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Entire years are missing, it glosses over the music!
on 10 November 2009
Firstly, I should point out I'm a huge fan of Ozzy. Have been for over 20 years. Seen him live loads of times, have every CD, record, demo, promo and even figurine that's ever featured the great man.
Okay, the book starts out well, so I give it 2 stars for that. It then skips past most of the Black Sabbath history (there are some great Sabbath books that detail Sabbaths history, like How Black Was our Sabbath#. It jumps to the Randy Rhoads era #I recommend Rudy Sarzos Off the Rails to get a better history of this period), then jumps past Jake E Lee - one of his most popular periods gets very little coverage, and onto the current era, and then finishes up with the Osbournes, which has been done to death before.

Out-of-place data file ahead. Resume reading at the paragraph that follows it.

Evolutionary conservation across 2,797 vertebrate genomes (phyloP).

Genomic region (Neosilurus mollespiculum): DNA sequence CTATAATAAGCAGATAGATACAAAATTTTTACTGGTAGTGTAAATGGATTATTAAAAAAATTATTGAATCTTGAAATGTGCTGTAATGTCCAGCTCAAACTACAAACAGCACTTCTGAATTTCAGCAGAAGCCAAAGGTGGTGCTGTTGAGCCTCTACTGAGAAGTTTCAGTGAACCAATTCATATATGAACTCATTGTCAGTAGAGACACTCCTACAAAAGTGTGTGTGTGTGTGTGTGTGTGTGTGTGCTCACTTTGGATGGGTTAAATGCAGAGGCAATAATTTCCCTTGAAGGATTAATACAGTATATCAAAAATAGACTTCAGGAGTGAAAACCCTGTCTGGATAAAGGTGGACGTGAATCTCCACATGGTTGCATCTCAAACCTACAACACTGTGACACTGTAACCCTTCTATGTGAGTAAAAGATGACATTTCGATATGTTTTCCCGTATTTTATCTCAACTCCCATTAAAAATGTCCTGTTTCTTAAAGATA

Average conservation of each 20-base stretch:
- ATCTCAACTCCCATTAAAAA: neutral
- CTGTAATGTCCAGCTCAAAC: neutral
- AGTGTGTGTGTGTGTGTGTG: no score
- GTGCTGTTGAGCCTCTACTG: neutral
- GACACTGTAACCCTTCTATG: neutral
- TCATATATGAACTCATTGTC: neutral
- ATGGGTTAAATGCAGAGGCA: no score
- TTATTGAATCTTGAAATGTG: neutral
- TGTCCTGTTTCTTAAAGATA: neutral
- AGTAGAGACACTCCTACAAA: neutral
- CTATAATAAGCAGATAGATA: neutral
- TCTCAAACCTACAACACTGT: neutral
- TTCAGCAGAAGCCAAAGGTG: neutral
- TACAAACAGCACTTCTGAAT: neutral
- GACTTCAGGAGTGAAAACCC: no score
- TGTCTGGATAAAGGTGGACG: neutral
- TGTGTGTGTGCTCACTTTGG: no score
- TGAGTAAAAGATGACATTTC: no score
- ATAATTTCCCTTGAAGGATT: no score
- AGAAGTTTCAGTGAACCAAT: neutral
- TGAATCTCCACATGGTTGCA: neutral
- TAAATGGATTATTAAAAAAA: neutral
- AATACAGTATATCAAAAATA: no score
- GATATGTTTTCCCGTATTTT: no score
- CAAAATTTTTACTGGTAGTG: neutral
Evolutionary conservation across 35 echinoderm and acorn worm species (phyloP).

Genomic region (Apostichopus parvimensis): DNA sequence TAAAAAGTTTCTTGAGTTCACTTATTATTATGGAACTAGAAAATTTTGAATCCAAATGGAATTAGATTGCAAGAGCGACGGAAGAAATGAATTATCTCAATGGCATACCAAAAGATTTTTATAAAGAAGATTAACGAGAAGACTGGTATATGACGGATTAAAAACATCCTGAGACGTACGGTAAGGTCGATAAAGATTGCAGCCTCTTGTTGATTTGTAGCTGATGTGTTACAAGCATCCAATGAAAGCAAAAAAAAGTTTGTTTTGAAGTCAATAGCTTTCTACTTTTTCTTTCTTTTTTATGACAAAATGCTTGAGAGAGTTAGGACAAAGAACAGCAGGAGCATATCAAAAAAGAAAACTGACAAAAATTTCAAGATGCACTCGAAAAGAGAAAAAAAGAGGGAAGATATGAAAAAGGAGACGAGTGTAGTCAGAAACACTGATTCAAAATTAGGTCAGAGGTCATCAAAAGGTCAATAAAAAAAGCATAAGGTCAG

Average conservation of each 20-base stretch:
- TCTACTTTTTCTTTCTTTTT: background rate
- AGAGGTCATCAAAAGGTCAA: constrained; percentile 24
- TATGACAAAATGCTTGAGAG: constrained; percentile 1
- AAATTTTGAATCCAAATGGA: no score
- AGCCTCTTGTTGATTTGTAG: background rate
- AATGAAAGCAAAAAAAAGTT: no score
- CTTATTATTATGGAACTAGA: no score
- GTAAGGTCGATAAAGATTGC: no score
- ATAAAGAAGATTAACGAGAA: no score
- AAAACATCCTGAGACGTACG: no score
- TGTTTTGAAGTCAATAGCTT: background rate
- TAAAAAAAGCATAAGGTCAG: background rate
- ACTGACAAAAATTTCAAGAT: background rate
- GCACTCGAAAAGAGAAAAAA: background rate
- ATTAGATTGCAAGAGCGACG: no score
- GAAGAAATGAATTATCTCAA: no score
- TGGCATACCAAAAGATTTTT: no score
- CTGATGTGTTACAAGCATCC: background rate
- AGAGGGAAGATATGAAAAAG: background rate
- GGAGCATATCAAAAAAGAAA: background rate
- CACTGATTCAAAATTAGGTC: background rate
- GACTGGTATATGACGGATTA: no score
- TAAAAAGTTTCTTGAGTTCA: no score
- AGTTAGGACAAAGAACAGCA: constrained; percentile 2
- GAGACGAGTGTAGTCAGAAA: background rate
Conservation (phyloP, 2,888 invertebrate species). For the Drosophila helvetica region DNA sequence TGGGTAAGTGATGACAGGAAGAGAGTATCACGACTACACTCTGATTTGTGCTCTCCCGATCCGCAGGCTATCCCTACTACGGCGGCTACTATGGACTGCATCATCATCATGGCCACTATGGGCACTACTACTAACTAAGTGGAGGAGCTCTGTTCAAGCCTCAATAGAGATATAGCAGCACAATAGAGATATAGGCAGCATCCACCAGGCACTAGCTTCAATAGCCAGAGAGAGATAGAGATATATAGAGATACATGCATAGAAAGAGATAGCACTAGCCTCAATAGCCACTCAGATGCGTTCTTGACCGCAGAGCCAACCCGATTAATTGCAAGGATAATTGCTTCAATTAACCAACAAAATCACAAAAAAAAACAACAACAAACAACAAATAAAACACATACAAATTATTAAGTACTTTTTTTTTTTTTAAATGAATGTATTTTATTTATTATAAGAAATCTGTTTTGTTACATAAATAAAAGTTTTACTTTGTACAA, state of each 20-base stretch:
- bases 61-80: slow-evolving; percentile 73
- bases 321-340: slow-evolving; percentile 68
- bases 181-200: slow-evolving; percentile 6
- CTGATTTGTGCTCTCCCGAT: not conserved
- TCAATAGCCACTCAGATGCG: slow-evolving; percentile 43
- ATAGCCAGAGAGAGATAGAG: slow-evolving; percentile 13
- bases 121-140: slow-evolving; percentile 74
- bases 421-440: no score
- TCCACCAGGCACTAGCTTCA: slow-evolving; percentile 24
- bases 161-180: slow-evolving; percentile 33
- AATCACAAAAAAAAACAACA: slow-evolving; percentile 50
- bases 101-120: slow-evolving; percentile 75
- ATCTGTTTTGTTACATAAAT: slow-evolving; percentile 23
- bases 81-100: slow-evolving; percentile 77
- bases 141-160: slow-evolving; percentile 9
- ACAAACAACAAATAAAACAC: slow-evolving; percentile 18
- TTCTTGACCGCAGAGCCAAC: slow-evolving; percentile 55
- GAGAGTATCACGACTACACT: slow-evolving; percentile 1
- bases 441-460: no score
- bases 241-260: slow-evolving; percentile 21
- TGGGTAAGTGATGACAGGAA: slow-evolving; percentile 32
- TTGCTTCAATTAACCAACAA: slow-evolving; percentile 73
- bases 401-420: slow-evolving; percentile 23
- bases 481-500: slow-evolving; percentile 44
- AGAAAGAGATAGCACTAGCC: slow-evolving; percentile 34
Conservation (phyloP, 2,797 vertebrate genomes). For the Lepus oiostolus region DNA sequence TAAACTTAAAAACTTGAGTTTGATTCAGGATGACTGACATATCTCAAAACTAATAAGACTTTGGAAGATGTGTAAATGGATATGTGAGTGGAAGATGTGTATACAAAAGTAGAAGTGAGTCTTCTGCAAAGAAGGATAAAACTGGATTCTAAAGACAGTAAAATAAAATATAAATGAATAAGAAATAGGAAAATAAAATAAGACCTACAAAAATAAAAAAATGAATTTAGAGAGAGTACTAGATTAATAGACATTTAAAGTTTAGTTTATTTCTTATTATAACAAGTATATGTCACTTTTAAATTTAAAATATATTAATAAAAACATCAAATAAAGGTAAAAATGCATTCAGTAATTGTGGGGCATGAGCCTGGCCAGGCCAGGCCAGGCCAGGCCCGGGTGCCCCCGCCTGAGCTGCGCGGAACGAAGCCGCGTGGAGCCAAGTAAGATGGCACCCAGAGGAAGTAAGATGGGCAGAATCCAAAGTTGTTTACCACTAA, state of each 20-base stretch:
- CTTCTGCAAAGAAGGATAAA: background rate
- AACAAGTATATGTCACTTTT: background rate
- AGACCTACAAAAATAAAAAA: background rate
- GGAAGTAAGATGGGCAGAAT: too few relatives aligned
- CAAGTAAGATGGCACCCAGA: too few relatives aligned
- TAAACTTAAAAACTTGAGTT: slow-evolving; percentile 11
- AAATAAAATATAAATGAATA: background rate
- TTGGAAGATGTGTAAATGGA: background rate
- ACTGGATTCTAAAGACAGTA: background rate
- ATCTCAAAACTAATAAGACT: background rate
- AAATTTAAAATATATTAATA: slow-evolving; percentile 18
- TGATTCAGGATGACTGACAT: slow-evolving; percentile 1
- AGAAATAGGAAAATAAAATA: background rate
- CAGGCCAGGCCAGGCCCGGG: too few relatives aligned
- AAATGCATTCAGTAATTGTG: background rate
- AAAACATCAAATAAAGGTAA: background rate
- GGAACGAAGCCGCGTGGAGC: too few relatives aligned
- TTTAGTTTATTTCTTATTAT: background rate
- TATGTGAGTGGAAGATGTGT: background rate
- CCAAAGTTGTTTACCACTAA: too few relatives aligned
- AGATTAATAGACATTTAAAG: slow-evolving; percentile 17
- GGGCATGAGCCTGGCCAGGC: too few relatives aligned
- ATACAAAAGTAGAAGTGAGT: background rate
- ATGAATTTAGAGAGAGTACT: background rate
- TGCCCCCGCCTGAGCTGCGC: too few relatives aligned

The same old stories, the Alamo, the Dove and Bat biting, the Motley Crue tour, and then it's all over.
No mention of Randy Castillo, his drummer for several albums, and a man who also died tragically.
The feud with Dio is glossed over. His feud with his old band mates being removed from the early albums is one sided. Entire albums are not mentioned. What about his reunion with Geezer on Just Say Ozzy? So much of this mans history is missing. He had a co-writer, and I presume researchers, yet the book is so light on detail, it's criminal.
I was waiting for this biography for years. The man has had an amazing career, but this is not the biography we were promised. It's a shame. It's as light and fluffy, and lacking in content as watching the x-factor. What a missed opportunity.